There can be short-, medium- and long-term investors in any business, ­but how much influence should any investor bring to bear on management strategy and can they turn into a ball and chain?

So who owns this place, any­way? The query sometimes comes from angry passengers, sometimes from outraged legislators, but the answer in reality isn't the one they want. Airlines, bizarre a business as they are, are owned by their shareholders, who usually are investors, sometimes are governments and always are overwhelmingly interested in one thing: themselves.

For investors, this means returns, usually in the form of higher market values for their shares or direct ­payback in the form of dividends or payouts. Investors tend to become ­talkative when they feel that managers aren't managing their properties ­properly and can resort to flexing their muscles publicly.

That happened recently when an Icelandic investor group went public in urging AMR, the parent of American Airlines, to "increase shareholder value" or boost share prices by selling off the AAdvantage loyalty programme. AMR bit its tongue, thanked the FL Group and kept quiet until it decided not to sell ­AAdvantage but to spin off its American Eagle regional airline unit.

AMR said that it had been thinking of the sale for some time (meaning before FL's agitation). The frosty Icelanders were less than happy and promptly sold off almost their entire AMR stake (which had reached 9.1%).

Unlocking value by selling key assets is a strategy pursued by Robert Milton at Air Canada/ACE Aviation and now by Geoff Dixon at Qantas. In the Australian case, it took a failed takeover bid by hungry private equity types to trigger the Australian carrier's selling spree. Airline boardrooms often review moves like this. For them, the decision comes down to timing and whether the asset is deemed strategic. But it is a decision they want to make for the longer-term health and vision of the company, not for a short-term shareholder fix.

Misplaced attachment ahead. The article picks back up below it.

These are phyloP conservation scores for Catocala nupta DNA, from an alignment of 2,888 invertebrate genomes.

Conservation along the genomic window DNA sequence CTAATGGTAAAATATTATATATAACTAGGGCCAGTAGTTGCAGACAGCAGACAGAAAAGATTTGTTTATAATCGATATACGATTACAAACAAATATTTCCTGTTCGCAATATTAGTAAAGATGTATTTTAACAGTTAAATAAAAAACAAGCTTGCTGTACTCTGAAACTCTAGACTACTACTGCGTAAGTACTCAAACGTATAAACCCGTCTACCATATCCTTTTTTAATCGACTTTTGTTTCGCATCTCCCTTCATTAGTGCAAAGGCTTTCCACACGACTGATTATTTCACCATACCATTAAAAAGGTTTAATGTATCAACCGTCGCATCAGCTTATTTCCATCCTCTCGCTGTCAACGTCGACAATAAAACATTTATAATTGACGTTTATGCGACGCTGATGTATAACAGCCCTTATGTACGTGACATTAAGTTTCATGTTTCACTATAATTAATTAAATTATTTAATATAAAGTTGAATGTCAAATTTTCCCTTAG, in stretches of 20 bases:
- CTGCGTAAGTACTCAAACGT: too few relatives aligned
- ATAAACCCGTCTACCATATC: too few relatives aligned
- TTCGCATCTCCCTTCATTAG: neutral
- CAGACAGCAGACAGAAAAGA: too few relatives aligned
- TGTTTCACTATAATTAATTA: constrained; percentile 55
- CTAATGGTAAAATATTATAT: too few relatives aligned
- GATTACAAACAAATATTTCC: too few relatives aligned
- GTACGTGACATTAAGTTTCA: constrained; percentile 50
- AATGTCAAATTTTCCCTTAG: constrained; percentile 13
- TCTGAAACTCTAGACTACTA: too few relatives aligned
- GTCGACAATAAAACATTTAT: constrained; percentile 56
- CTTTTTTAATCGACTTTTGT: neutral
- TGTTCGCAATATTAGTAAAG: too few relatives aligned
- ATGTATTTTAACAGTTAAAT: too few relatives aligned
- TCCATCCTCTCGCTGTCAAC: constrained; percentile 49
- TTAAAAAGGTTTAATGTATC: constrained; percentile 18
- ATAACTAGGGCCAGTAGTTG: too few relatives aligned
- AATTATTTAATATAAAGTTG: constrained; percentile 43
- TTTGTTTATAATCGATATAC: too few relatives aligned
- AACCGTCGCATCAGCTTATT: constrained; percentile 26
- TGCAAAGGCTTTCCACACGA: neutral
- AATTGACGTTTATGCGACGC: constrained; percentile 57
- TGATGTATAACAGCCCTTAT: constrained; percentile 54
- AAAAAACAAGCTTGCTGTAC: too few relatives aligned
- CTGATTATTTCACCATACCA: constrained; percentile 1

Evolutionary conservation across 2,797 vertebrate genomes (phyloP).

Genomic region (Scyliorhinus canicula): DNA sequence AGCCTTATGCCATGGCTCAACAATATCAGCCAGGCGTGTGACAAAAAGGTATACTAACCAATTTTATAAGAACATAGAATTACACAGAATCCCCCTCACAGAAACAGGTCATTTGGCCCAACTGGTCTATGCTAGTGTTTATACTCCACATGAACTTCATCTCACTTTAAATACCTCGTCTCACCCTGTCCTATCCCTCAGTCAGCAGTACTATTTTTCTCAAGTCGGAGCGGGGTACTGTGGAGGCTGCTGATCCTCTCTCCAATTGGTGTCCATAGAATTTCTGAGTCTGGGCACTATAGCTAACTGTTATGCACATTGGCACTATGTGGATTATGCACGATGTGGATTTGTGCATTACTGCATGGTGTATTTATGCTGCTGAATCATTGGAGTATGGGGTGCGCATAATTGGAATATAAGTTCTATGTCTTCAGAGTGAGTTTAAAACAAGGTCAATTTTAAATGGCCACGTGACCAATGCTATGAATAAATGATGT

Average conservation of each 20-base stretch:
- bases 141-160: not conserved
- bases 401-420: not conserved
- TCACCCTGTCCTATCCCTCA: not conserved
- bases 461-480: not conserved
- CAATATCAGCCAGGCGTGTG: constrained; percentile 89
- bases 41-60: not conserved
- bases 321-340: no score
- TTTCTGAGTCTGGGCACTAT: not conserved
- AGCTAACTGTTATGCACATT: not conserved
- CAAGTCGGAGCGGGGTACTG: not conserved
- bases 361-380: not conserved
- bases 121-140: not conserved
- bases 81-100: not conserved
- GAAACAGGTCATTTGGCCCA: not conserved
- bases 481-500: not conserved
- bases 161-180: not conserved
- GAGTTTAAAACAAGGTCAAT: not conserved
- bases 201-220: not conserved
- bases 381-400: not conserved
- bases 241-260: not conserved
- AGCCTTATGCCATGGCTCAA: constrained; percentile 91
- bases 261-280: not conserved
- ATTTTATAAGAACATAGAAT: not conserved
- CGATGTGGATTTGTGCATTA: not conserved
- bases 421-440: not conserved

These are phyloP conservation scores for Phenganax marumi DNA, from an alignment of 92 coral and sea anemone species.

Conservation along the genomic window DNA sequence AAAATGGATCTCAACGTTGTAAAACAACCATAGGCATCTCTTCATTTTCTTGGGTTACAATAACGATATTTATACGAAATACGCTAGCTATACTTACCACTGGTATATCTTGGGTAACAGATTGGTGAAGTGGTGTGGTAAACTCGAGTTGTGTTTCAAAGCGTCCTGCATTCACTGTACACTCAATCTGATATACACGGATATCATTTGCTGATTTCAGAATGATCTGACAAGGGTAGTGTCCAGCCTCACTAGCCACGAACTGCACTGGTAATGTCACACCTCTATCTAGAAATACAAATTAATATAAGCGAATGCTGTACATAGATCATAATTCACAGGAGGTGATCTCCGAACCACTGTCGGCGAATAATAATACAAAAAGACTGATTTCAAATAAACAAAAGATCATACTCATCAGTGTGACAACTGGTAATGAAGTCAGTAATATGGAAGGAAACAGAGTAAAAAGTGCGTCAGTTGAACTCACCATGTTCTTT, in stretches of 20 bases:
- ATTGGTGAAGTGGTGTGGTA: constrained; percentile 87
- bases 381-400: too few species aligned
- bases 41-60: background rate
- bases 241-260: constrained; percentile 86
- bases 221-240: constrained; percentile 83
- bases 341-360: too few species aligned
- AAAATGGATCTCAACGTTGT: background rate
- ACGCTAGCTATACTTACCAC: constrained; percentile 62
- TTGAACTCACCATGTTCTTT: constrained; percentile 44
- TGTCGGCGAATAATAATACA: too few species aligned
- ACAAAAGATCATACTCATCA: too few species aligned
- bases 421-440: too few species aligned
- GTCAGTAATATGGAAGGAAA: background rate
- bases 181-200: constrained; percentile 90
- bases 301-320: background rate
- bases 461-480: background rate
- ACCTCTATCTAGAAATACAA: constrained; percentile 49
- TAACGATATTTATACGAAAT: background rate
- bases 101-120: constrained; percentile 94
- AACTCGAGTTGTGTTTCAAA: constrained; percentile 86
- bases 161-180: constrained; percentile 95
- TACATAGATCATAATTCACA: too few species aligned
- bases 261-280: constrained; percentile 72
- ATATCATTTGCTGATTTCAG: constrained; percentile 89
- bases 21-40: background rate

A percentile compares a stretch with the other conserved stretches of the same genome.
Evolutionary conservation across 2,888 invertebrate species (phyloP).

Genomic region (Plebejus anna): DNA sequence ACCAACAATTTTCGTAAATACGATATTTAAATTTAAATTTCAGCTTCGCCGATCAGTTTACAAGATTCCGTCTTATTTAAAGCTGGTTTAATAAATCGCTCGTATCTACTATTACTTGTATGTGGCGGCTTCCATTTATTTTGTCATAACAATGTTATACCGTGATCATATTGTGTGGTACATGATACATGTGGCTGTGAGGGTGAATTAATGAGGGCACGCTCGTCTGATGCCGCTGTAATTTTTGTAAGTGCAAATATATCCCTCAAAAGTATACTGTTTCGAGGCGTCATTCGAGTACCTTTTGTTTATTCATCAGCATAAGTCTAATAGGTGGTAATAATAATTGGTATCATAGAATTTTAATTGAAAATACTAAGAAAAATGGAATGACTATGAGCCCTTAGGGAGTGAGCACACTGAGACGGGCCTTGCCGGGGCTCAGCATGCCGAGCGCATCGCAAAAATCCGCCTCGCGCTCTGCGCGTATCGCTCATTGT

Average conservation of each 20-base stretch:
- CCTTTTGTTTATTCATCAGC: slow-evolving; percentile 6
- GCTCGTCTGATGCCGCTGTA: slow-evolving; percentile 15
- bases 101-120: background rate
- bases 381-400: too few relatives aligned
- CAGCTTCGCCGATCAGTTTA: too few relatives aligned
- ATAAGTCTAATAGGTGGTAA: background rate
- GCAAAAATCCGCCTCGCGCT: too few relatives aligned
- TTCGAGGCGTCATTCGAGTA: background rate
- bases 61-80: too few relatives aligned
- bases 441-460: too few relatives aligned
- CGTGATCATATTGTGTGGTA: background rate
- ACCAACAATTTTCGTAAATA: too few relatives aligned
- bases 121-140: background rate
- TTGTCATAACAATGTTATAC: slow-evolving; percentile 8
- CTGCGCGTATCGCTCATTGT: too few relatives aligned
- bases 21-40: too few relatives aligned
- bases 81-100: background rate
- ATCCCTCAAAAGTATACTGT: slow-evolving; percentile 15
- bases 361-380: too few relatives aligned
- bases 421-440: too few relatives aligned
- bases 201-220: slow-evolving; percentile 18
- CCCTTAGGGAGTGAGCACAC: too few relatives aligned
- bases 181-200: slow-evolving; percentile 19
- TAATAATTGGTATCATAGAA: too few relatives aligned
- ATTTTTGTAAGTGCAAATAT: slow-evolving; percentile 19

Shareholder "activism" can be useful as demonstrated in the USA where shareholders, including public-employee pension funds, brought attention to such management misconduct as excessive executive compensation. That, alas, has not been the case in the airline industry.

Other forms of activism come not from shareholders but from those who can claim "sweat equity", the employees. Ironically the most vocal of these are at United Airlines parent UAL, where employees once did actually own the airline and used their ownership to destroy shareholder value in the carrier and put it on course to bankruptcy. At least with their emotional buy-in to a company, employees probably have a longer-term perspective and a deeper self-preservation drive than do hedge fund managers.

But the emotional ownership claim can be deceptive, or at least questionable, when it is a government that owns an airline. National pride easily melds with the governmental self-deception of imagined competence to keep a critical patient on oxygen rather than subjecting it to the necessary but painful surgery that might let it walk or fly on its own.

The Italian government has just such a dilemma with its ailing flag carrier Alitalia. Its choice came down to bids from Air France-KLM and an Italian group led by domestic player Air One to make Alitalia a private, for-profit organisation. Gone are the private equity tycoons at this stage, probably to the relief of Alitalia's workforce. But while airline partners supposedly with the longer-term revival of Alitalia at heart may be more favourable suitors, few are any under illusions about how deep the knife must cut.

The Franco-Dutch group has already proved it has a long-term vision for consolidation in Europe. Its interest in Alitalia easily dates back a decade. Not all carriers or investors have the relative luxury of the long view, as they seek to deliver shareholder returns over the next 12-24 months. Many have fallen out of the race for Alitalia, which is seen as a highly risky play with political and labour baggage.

The good news for the airline business is that there seems to be no shortage of investors eager to take part in this dynamic industry. It seems that getting the cash is not the hardest part. The tough bit is, and will probably remain, being allowed to invest it the way you want to.


Source: Airline Business